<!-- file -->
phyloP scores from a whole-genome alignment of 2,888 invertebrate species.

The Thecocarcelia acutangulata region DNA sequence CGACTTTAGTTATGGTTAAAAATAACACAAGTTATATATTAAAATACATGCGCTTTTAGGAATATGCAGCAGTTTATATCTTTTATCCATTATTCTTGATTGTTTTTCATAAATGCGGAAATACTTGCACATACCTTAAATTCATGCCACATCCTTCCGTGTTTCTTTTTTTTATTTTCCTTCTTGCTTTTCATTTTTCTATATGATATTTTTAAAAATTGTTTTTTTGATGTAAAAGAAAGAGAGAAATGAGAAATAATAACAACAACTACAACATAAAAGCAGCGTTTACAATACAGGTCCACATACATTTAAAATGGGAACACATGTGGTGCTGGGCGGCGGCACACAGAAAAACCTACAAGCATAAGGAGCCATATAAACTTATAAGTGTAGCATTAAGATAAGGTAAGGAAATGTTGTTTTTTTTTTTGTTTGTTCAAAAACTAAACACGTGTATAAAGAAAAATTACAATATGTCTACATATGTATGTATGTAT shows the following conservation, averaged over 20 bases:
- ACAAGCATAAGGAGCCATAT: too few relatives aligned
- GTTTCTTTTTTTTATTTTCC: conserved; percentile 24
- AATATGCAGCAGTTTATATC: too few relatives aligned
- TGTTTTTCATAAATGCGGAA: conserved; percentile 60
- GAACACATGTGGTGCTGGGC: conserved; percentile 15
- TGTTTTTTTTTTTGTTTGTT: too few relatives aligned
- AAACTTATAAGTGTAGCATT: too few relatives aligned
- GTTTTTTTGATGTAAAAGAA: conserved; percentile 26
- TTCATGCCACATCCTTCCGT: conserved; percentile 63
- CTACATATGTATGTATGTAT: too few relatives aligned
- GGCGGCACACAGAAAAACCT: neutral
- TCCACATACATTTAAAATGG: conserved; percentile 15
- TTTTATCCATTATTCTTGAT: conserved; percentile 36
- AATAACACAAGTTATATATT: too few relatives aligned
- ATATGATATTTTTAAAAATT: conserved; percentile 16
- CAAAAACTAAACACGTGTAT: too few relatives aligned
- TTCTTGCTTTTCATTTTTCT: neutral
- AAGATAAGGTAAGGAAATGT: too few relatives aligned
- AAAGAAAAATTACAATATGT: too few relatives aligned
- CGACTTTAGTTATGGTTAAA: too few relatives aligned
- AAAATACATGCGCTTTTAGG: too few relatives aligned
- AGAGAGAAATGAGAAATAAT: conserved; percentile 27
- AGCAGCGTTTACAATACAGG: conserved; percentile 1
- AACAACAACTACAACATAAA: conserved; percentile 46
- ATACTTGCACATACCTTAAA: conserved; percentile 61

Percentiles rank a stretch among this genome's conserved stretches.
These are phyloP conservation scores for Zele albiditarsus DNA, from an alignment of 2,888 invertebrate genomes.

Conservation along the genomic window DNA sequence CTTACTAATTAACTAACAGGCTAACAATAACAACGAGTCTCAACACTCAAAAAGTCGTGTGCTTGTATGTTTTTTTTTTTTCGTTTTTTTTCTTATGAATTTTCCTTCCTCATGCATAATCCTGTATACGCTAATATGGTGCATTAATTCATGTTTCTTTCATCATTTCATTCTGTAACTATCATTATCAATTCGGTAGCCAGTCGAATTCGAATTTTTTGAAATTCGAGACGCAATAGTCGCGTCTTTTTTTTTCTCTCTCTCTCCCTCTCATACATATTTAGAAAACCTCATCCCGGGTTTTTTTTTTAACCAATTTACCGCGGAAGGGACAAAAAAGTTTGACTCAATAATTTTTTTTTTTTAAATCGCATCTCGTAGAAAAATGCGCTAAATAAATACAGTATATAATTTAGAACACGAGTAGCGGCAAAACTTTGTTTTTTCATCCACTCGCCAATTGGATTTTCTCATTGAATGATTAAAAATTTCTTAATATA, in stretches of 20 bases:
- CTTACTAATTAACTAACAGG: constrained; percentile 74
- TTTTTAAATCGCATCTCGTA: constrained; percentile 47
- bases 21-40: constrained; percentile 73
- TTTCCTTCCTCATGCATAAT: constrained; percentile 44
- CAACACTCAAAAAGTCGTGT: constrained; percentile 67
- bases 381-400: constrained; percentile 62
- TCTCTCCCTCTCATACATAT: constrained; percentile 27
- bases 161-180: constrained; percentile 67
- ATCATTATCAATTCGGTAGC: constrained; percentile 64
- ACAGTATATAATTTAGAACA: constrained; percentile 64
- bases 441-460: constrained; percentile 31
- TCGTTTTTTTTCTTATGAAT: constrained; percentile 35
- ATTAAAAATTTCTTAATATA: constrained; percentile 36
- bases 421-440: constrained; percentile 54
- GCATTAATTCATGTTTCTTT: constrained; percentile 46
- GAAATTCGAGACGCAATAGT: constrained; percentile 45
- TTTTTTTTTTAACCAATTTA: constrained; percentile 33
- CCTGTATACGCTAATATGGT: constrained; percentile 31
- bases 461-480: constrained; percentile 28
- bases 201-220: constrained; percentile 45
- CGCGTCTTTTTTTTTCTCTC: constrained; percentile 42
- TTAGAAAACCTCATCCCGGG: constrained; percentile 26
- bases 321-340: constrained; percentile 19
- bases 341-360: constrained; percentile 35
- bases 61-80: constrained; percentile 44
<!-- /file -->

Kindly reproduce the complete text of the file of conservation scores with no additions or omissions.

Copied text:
phyloP scores from a whole-genome alignment of 2,888 invertebrate species.

The Thecocarcelia acutangulata region DNA sequence CGACTTTAGTTATGGTTAAAAATAACACAAGTTATATATTAAAATACATGCGCTTTTAGGAATATGCAGCAGTTTATATCTTTTATCCATTATTCTTGATTGTTTTTCATAAATGCGGAAATACTTGCACATACCTTAAATTCATGCCACATCCTTCCGTGTTTCTTTTTTTTATTTTCCTTCTTGCTTTTCATTTTTCTATATGATATTTTTAAAAATTGTTTTTTTGATGTAAAAGAAAGAGAGAAATGAGAAATAATAACAACAACTACAACATAAAAGCAGCGTTTACAATACAGGTCCACATACATTTAAAATGGGAACACATGTGGTGCTGGGCGGCGGCACACAGAAAAACCTACAAGCATAAGGAGCCATATAAACTTATAAGTGTAGCATTAAGATAAGGTAAGGAAATGTTGTTTTTTTTTTTGTTTGTTCAAAAACTAAACACGTGTATAAAGAAAAATTACAATATGTCTACATATGTATGTATGTAT shows the following conservation, averaged over 20 bases:
- ACAAGCATAAGGAGCCATAT: too few relatives aligned
- GTTTCTTTTTTTTATTTTCC: conserved; percentile 24
- AATATGCAGCAGTTTATATC: too few relatives aligned
- TGTTTTTCATAAATGCGGAA: conserved; percentile 60
- GAACACATGTGGTGCTGGGC: conserved; percentile 15
- TGTTTTTTTTTTTGTTTGTT: too few relatives aligned
- AAACTTATAAGTGTAGCATT: too few relatives aligned
- GTTTTTTTGATGTAAAAGAA: conserved; percentile 26
- TTCATGCCACATCCTTCCGT: conserved; percentile 63
- CTACATATGTATGTATGTAT: too few relatives aligned
- GGCGGCACACAGAAAAACCT: neutral
- TCCACATACATTTAAAATGG: conserved; percentile 15
- TTTTATCCATTATTCTTGAT: conserved; percentile 36
- AATAACACAAGTTATATATT: too few relatives aligned
- ATATGATATTTTTAAAAATT: conserved; percentile 16
- CAAAAACTAAACACGTGTAT: too few relatives aligned
- TTCTTGCTTTTCATTTTTCT: neutral
- AAGATAAGGTAAGGAAATGT: too few relatives aligned
- AAAGAAAAATTACAATATGT: too few relatives aligned
- CGACTTTAGTTATGGTTAAA: too few relatives aligned
- AAAATACATGCGCTTTTAGG: too few relatives aligned
- AGAGAGAAATGAGAAATAAT: conserved; percentile 27
- AGCAGCGTTTACAATACAGG: conserved; percentile 1
- AACAACAACTACAACATAAA: conserved; percentile 46
- ATACTTGCACATACCTTAAA: conserved; percentile 61

Percentiles rank a stretch among this genome's conserved stretches.
These are phyloP conservation scores for Zele albiditarsus DNA, from an alignment of 2,888 invertebrate genomes.

Conservation along the genomic window DNA sequence CTTACTAATTAACTAACAGGCTAACAATAACAACGAGTCTCAACACTCAAAAAGTCGTGTGCTTGTATGTTTTTTTTTTTTCGTTTTTTTTCTTATGAATTTTCCTTCCTCATGCATAATCCTGTATACGCTAATATGGTGCATTAATTCATGTTTCTTTCATCATTTCATTCTGTAACTATCATTATCAATTCGGTAGCCAGTCGAATTCGAATTTTTTGAAATTCGAGACGCAATAGTCGCGTCTTTTTTTTTCTCTCTCTCTCCCTCTCATACATATTTAGAAAACCTCATCCCGGGTTTTTTTTTTAACCAATTTACCGCGGAAGGGACAAAAAAGTTTGACTCAATAATTTTTTTTTTTTAAATCGCATCTCGTAGAAAAATGCGCTAAATAAATACAGTATATAATTTAGAACACGAGTAGCGGCAAAACTTTGTTTTTTCATCCACTCGCCAATTGGATTTTCTCATTGAATGATTAAAAATTTCTTAATATA, in stretches of 20 bases:
- CTTACTAATTAACTAACAGG: constrained; percentile 74
- TTTTTAAATCGCATCTCGTA: constrained; percentile 47
- bases 21-40: constrained; percentile 73
- TTTCCTTCCTCATGCATAAT: constrained; percentile 44
- CAACACTCAAAAAGTCGTGT: constrained; percentile 67
- bases 381-400: constrained; percentile 62
- TCTCTCCCTCTCATACATAT: constrained; percentile 27
- bases 161-180: constrained; percentile 67
- ATCATTATCAATTCGGTAGC: constrained; percentile 64
- ACAGTATATAATTTAGAACA: constrained; percentile 64
- bases 441-460: constrained; percentile 31
- TCGTTTTTTTTCTTATGAAT: constrained; percentile 35
- ATTAAAAATTTCTTAATATA: constrained; percentile 36
- bases 421-440: constrained; percentile 54
- GCATTAATTCATGTTTCTTT: constrained; percentile 46
- GAAATTCGAGACGCAATAGT: constrained; percentile 45
- TTTTTTTTTTAACCAATTTA: constrained; percentile 33
- CCTGTATACGCTAATATGGT: constrained; percentile 31
- bases 461-480: constrained; percentile 28
- bases 201-220: constrained; percentile 45
- CGCGTCTTTTTTTTTCTCTC: constrained; percentile 42
- TTAGAAAACCTCATCCCGGG: constrained; percentile 26
- bases 321-340: constrained; percentile 19
- bases 341-360: constrained; percentile 35
- bases 61-80: constrained; percentile 44